Now that you’ve bought your RV or trailer, you’ll want to make sure you 1) take care of it and 2) make your experience as easy as possible. We went the rounds of researching and asking others for recommendations before buying the following items, and we loved them! Check out our must have RV accessories below:
1) Progressive Industries 50/30 amp Surge Protector – $250-375
A life and money saver, a surge protector is a must have RV accessory for any traveler. You never know the electricity conditions at your campsite and a rogue power surge can cause major damage to your electronics and electrical systems. Trailer repairs are costly and take time, thereby affecting your traveling schedule. And if you’re on the road, you could be forced to stay at a costly hotel in the meantime.
This may sound far fetched, but our first surge hit two weeks into using the trailer. Luckily, we already had the surge protector, so all it did was trip. Otherwise, replacing the fried electrical system could have cost between $10 – $20k for our trailer size. In the past six months, we’ve had it happen two more times.
2) Camco EVO water filter – $34 and refill filter – $12-14
For about $34 initially and $12-14 a month, you can get fresh filtered water throughout your trailer without having to worry about the quality or taste. We use this filter exteriorly so that it treats all of our water, from the sink to the shower. And as a result, we have little to no calcium build up and no weird odors to deal with. If you want to, you can also re-filter the water internally via an under the sink solution or a water pitcher filter such as a Brita.
Another must have RV accessory that we can’t live without — we literally went back to an old campsite to get it when we left it behind. You never know how high the water pressure might be at the site you’re staying in. Most RVs and trailers can handle up to 100 PSI, but it’s nearly impossible to keep an eye on that all the time. Once you get a regulator and place it right at the faucet outside, it limits the water pressure to whatever you want it to be. We’ve found that 50-55 PSI gives us a good amount of water pressure for showers without worrying about overloading the plumbing system in our toy hauler.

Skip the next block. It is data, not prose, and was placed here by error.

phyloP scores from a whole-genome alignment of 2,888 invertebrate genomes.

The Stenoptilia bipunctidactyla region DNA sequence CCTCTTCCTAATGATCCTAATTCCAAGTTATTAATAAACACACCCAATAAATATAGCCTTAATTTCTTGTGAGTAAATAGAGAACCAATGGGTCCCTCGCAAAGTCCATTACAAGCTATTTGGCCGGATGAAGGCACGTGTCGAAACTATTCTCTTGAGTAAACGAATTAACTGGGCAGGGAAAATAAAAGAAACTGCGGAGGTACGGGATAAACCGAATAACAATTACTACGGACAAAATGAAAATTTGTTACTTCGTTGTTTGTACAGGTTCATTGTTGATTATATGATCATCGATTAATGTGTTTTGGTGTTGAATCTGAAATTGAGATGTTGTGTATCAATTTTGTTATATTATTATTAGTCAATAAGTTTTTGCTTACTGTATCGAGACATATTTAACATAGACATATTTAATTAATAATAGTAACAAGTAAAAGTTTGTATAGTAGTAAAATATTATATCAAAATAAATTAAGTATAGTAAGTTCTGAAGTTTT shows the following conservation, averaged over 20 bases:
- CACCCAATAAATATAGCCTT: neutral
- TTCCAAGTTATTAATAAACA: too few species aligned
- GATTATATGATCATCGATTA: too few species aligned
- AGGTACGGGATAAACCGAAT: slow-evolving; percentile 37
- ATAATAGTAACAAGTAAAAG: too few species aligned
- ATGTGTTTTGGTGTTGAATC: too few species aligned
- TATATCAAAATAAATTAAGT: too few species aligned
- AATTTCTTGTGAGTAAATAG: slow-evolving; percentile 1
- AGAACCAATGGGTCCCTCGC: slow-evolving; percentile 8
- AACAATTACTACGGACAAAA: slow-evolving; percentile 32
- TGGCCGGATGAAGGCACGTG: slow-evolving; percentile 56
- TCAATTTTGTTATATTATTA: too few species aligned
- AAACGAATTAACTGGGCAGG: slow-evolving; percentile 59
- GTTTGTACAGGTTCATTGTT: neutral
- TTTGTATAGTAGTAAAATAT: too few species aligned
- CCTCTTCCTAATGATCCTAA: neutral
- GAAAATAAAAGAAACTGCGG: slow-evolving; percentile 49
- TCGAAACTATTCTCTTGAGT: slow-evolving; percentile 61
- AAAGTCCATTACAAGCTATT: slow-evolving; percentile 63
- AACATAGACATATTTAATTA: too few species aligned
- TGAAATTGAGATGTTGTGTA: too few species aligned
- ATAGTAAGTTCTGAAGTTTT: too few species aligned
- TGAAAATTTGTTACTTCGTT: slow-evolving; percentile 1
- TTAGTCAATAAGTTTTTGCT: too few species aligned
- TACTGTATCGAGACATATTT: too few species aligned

You’ll need a sewer hose regardless, but this version comes with a clear 90 degree elbow. When you’re flushing tanks, especially black ones, it allows you to see when the water is running clear. Some other accessories we use for the sewer system are the following:
- Valterra Twist-On Mess-Free Waste Valve – $25: THIS IS A MUST. Imagine that you forgot to close the valve to your black tank before moving the trailer and some toilet paper that held back wastewater shook free. You get to your destination and open the cap, only to have that loose — and gross — water rush out at you. While on a long trip, we found out we had forgotten to close the trailer valve before leaving. But because had this valve already installed, we were able to attach the hose without getting covered in wastewater.
- Valterra F02-2030 Rotating Wye (3″) – $16: We have two gray and two black tank outlets in our trailer. This allows us to hook up two hoses to one sewer ground inlet.
- Valterra T1020-3VP Universal Drain Hose Bayonet Drip Cap Set – $9: These usually come with the set, but if you need extra ones, the caps allow you to cover the hoses for storage.